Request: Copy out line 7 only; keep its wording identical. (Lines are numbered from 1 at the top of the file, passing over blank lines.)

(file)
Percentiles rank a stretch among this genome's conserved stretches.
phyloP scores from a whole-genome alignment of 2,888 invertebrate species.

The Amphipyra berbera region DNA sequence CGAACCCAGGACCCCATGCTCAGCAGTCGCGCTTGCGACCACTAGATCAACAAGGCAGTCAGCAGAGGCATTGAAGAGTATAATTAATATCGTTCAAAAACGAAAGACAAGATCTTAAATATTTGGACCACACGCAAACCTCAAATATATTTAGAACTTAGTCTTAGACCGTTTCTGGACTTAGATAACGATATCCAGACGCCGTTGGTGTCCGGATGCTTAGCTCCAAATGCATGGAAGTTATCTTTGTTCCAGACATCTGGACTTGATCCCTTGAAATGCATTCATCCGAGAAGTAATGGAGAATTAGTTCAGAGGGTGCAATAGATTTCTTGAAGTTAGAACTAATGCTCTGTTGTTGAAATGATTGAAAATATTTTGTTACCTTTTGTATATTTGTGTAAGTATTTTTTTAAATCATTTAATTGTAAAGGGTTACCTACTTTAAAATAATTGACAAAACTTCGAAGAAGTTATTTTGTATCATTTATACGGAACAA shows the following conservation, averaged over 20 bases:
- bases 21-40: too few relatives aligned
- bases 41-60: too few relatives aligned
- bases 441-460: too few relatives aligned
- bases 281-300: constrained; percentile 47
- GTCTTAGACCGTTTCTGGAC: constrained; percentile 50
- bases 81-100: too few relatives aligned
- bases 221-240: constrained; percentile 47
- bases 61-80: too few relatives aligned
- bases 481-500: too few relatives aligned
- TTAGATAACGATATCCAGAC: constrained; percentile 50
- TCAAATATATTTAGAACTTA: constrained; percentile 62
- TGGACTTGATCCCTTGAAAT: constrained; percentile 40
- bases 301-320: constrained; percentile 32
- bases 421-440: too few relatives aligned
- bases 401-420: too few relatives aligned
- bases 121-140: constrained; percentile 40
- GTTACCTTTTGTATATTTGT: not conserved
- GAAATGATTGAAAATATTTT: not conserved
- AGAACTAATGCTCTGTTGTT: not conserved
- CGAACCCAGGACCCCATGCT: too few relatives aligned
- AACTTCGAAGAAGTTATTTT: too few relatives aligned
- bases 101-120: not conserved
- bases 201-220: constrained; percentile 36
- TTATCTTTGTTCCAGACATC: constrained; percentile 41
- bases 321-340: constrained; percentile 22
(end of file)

- bases 281-300: constrained; percentile 47